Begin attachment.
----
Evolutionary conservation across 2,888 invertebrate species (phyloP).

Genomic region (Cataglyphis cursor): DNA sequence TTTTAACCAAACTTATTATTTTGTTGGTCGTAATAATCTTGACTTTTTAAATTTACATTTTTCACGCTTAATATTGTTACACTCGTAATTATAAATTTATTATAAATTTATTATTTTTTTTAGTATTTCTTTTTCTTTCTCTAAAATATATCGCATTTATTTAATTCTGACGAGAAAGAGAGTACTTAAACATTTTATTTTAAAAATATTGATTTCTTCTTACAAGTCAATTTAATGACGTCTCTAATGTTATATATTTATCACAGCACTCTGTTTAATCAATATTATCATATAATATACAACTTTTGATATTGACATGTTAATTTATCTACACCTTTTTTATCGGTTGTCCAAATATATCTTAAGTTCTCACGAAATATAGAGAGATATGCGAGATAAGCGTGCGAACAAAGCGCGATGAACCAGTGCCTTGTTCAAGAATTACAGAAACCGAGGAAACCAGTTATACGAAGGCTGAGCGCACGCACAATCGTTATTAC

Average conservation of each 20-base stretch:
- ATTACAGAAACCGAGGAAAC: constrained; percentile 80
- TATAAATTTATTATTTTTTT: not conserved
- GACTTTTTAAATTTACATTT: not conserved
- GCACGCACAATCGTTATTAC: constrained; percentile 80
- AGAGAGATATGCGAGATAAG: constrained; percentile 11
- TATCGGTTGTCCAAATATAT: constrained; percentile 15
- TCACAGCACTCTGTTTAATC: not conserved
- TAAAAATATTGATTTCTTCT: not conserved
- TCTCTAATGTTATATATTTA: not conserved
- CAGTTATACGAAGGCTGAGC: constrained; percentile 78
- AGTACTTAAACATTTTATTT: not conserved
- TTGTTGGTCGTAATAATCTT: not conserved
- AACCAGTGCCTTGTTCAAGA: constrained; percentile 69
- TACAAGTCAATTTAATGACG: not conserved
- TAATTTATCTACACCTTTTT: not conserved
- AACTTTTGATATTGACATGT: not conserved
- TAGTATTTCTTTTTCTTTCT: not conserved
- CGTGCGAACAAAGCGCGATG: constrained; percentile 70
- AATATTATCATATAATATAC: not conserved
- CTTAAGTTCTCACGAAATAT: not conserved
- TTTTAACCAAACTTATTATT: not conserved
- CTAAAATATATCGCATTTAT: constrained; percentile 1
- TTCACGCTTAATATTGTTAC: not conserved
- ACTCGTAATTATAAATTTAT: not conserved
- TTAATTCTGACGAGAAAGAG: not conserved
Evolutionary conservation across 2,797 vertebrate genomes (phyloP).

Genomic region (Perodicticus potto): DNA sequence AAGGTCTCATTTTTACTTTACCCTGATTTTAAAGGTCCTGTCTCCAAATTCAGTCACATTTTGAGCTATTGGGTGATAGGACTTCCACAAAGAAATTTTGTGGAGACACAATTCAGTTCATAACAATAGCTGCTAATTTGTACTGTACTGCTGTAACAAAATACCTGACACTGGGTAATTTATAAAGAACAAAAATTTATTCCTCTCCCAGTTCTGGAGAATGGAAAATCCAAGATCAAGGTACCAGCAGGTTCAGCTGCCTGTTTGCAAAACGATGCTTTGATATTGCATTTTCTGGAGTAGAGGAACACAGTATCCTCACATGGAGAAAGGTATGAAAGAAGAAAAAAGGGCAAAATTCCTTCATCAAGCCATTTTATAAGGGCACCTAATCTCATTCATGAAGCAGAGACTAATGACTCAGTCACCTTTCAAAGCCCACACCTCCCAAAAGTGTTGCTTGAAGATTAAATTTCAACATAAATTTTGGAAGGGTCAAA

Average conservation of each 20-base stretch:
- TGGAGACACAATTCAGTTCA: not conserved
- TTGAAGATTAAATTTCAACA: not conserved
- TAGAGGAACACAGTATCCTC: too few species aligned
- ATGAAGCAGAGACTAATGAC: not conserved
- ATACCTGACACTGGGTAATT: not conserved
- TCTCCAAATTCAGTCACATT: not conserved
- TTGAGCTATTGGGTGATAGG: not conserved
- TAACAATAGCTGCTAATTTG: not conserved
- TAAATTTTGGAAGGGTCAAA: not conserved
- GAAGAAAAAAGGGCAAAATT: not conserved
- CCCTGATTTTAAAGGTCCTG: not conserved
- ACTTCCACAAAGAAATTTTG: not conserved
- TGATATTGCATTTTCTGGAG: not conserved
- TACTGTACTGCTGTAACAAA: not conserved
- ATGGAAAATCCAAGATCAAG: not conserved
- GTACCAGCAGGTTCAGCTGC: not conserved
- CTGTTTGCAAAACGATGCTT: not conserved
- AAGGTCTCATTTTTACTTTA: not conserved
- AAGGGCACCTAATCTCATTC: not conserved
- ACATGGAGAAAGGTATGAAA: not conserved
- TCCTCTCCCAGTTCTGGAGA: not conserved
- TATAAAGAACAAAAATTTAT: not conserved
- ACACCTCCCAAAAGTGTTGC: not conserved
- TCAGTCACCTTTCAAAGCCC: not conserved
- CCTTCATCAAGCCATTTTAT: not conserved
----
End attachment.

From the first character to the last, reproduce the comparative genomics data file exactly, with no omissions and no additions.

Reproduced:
Evolutionary conservation across 2,888 invertebrate species (phyloP).

Genomic region (Cataglyphis cursor): DNA sequence TTTTAACCAAACTTATTATTTTGTTGGTCGTAATAATCTTGACTTTTTAAATTTACATTTTTCACGCTTAATATTGTTACACTCGTAATTATAAATTTATTATAAATTTATTATTTTTTTTAGTATTTCTTTTTCTTTCTCTAAAATATATCGCATTTATTTAATTCTGACGAGAAAGAGAGTACTTAAACATTTTATTTTAAAAATATTGATTTCTTCTTACAAGTCAATTTAATGACGTCTCTAATGTTATATATTTATCACAGCACTCTGTTTAATCAATATTATCATATAATATACAACTTTTGATATTGACATGTTAATTTATCTACACCTTTTTTATCGGTTGTCCAAATATATCTTAAGTTCTCACGAAATATAGAGAGATATGCGAGATAAGCGTGCGAACAAAGCGCGATGAACCAGTGCCTTGTTCAAGAATTACAGAAACCGAGGAAACCAGTTATACGAAGGCTGAGCGCACGCACAATCGTTATTAC

Average conservation of each 20-base stretch:
- ATTACAGAAACCGAGGAAAC: constrained; percentile 80
- TATAAATTTATTATTTTTTT: not conserved
- GACTTTTTAAATTTACATTT: not conserved
- GCACGCACAATCGTTATTAC: constrained; percentile 80
- AGAGAGATATGCGAGATAAG: constrained; percentile 11
- TATCGGTTGTCCAAATATAT: constrained; percentile 15
- TCACAGCACTCTGTTTAATC: not conserved
- TAAAAATATTGATTTCTTCT: not conserved
- TCTCTAATGTTATATATTTA: not conserved
- CAGTTATACGAAGGCTGAGC: constrained; percentile 78
- AGTACTTAAACATTTTATTT: not conserved
- TTGTTGGTCGTAATAATCTT: not conserved
- AACCAGTGCCTTGTTCAAGA: constrained; percentile 69
- TACAAGTCAATTTAATGACG: not conserved
- TAATTTATCTACACCTTTTT: not conserved
- AACTTTTGATATTGACATGT: not conserved
- TAGTATTTCTTTTTCTTTCT: not conserved
- CGTGCGAACAAAGCGCGATG: constrained; percentile 70
- AATATTATCATATAATATAC: not conserved
- CTTAAGTTCTCACGAAATAT: not conserved
- TTTTAACCAAACTTATTATT: not conserved
- CTAAAATATATCGCATTTAT: constrained; percentile 1
- TTCACGCTTAATATTGTTAC: not conserved
- ACTCGTAATTATAAATTTAT: not conserved
- TTAATTCTGACGAGAAAGAG: not conserved
Evolutionary conservation across 2,797 vertebrate genomes (phyloP).

Genomic region (Perodicticus potto): DNA sequence AAGGTCTCATTTTTACTTTACCCTGATTTTAAAGGTCCTGTCTCCAAATTCAGTCACATTTTGAGCTATTGGGTGATAGGACTTCCACAAAGAAATTTTGTGGAGACACAATTCAGTTCATAACAATAGCTGCTAATTTGTACTGTACTGCTGTAACAAAATACCTGACACTGGGTAATTTATAAAGAACAAAAATTTATTCCTCTCCCAGTTCTGGAGAATGGAAAATCCAAGATCAAGGTACCAGCAGGTTCAGCTGCCTGTTTGCAAAACGATGCTTTGATATTGCATTTTCTGGAGTAGAGGAACACAGTATCCTCACATGGAGAAAGGTATGAAAGAAGAAAAAAGGGCAAAATTCCTTCATCAAGCCATTTTATAAGGGCACCTAATCTCATTCATGAAGCAGAGACTAATGACTCAGTCACCTTTCAAAGCCCACACCTCCCAAAAGTGTTGCTTGAAGATTAAATTTCAACATAAATTTTGGAAGGGTCAAA

Average conservation of each 20-base stretch:
- TGGAGACACAATTCAGTTCA: not conserved
- TTGAAGATTAAATTTCAACA: not conserved
- TAGAGGAACACAGTATCCTC: too few species aligned
- ATGAAGCAGAGACTAATGAC: not conserved
- ATACCTGACACTGGGTAATT: not conserved
- TCTCCAAATTCAGTCACATT: not conserved
- TTGAGCTATTGGGTGATAGG: not conserved
- TAACAATAGCTGCTAATTTG: not conserved
- TAAATTTTGGAAGGGTCAAA: not conserved
- GAAGAAAAAAGGGCAAAATT: not conserved
- CCCTGATTTTAAAGGTCCTG: not conserved
- ACTTCCACAAAGAAATTTTG: not conserved
- TGATATTGCATTTTCTGGAG: not conserved
- TACTGTACTGCTGTAACAAA: not conserved
- ATGGAAAATCCAAGATCAAG: not conserved
- GTACCAGCAGGTTCAGCTGC: not conserved
- CTGTTTGCAAAACGATGCTT: not conserved
- AAGGTCTCATTTTTACTTTA: not conserved
- AAGGGCACCTAATCTCATTC: not conserved
- ACATGGAGAAAGGTATGAAA: not conserved
- TCCTCTCCCAGTTCTGGAGA: not conserved
- TATAAAGAACAAAAATTTAT: not conserved
- ACACCTCCCAAAAGTGTTGC: not conserved
- TCAGTCACCTTTCAAAGCCC: not conserved
- CCTTCATCAAGCCATTTTAT: not conserved